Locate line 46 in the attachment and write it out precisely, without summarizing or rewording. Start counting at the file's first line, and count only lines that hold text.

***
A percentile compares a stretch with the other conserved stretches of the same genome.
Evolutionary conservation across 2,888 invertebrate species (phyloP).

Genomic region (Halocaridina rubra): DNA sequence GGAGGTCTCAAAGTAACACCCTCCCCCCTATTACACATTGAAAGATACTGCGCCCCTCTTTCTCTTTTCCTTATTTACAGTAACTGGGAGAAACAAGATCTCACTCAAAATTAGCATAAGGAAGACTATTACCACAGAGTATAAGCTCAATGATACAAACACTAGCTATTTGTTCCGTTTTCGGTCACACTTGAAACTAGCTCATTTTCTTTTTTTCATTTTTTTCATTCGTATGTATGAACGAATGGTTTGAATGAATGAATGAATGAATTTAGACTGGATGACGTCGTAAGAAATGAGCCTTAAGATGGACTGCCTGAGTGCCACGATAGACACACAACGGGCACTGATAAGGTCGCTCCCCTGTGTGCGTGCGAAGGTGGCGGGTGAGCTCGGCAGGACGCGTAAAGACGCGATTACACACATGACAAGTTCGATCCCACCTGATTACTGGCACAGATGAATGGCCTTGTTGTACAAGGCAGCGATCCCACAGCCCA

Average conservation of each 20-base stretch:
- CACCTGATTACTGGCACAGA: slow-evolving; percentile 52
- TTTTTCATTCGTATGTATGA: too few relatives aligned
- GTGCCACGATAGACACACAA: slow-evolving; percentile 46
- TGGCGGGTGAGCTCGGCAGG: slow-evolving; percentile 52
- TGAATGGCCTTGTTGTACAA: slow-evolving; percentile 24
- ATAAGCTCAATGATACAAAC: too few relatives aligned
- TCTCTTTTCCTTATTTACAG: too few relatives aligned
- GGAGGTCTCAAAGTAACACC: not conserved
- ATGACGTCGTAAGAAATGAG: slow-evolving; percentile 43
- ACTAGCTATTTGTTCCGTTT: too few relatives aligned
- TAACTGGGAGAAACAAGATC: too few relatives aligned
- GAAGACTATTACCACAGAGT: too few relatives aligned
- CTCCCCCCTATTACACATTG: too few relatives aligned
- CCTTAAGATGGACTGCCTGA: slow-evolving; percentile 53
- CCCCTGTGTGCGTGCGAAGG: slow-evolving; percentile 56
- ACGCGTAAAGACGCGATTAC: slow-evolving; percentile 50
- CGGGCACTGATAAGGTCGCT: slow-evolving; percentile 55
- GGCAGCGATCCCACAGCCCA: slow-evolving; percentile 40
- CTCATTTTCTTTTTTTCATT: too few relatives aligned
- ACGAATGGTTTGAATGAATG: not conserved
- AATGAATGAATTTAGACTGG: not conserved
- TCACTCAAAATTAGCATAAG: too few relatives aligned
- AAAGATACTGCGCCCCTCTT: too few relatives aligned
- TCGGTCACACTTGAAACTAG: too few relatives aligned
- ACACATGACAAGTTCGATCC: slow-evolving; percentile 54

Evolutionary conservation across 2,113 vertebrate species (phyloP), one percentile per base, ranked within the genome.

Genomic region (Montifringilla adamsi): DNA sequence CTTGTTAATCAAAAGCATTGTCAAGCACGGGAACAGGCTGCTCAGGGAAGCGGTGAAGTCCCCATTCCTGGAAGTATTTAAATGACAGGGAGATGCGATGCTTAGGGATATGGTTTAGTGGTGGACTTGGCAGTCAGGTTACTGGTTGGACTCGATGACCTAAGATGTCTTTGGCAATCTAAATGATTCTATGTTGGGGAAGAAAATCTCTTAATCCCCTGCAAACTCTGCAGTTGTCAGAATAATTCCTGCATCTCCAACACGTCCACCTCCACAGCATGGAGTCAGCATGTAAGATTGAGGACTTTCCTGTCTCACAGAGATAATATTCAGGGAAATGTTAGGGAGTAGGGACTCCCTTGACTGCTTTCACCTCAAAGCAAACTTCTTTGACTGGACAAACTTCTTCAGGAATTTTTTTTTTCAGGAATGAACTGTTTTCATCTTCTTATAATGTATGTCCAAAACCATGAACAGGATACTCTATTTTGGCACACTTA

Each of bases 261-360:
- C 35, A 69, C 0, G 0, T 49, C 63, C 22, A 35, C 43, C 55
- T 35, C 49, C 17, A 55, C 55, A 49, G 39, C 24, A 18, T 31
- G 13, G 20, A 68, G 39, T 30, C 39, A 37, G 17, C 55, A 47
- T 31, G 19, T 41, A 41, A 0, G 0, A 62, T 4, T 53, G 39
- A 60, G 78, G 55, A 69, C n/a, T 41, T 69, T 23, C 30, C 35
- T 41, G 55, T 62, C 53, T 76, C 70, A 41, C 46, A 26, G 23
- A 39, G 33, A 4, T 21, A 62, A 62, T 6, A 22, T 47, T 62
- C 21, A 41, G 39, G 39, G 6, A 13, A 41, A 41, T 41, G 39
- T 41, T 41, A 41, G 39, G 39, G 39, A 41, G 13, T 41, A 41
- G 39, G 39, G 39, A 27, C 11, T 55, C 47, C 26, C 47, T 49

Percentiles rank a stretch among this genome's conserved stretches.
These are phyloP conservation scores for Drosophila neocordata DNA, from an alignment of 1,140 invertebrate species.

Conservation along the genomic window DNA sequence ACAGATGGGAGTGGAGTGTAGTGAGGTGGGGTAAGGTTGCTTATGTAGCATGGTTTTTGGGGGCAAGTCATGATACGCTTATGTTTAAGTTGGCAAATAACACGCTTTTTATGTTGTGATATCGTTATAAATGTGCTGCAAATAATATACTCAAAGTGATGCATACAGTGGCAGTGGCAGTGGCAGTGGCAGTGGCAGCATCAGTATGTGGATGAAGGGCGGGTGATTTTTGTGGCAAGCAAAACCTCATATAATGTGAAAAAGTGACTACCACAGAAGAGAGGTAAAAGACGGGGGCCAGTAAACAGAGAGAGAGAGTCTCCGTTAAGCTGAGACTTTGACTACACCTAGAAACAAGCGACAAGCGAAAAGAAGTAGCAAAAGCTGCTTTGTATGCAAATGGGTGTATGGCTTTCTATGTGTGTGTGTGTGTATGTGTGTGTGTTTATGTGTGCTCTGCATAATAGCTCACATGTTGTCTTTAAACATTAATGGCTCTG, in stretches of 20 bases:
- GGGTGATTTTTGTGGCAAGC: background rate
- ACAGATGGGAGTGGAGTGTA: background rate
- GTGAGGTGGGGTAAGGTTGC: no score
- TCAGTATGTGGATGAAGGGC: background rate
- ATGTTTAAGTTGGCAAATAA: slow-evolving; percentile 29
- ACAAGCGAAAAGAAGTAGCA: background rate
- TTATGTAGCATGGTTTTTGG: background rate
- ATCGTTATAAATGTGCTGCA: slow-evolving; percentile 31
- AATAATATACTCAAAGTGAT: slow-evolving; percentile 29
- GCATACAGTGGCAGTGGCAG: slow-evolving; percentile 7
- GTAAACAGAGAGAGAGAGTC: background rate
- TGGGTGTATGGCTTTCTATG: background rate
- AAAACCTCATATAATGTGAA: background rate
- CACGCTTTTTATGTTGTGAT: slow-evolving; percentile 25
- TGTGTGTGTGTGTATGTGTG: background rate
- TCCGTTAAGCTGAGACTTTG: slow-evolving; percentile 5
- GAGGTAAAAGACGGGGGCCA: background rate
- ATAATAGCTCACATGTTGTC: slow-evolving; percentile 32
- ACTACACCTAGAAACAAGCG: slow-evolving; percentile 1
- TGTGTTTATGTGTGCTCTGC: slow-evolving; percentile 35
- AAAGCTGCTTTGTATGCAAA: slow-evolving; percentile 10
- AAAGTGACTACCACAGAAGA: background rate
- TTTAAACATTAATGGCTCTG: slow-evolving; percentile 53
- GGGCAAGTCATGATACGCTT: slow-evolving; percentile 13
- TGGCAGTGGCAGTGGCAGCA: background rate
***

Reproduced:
- GGGTGATTTTTGTGGCAAGC: background rate